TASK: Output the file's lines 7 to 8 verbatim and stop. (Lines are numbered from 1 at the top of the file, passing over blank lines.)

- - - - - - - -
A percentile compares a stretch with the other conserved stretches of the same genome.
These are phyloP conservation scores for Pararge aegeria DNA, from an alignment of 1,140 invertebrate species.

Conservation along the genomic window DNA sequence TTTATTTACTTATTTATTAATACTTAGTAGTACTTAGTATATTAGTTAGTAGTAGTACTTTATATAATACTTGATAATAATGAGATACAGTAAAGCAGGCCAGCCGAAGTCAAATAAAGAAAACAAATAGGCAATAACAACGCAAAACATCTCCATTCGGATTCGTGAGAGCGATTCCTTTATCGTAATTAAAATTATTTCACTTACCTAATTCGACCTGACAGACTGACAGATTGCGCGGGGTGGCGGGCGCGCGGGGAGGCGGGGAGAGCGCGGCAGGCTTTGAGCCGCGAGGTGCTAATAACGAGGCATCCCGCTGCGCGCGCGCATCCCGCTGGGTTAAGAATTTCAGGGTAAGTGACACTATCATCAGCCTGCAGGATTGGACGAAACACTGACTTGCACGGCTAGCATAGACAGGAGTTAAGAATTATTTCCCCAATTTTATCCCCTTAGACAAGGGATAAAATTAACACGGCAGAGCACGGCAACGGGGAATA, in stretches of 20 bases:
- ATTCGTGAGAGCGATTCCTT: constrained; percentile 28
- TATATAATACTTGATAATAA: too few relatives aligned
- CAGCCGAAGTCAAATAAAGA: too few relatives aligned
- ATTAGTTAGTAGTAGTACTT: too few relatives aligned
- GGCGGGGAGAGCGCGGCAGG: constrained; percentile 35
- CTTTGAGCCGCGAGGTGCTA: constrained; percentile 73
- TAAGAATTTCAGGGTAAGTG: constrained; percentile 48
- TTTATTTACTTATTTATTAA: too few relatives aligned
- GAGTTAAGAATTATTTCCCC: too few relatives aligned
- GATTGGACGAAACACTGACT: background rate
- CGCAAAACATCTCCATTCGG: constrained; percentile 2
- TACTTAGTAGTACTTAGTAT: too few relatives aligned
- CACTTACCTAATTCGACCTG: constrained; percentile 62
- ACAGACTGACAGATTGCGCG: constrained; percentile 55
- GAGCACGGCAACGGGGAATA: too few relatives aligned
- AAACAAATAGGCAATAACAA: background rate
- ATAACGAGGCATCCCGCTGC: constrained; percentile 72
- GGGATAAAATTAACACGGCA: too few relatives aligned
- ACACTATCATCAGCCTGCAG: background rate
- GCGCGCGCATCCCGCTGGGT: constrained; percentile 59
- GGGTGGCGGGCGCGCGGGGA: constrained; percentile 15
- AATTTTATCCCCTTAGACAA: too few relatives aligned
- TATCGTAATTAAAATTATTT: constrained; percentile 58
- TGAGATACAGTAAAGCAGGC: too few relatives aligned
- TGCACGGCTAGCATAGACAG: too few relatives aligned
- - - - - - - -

- ATTAGTTAGTAGTAGTACTT: too few relatives aligned
- GGCGGGGAGAGCGCGGCAGG: constrained; percentile 35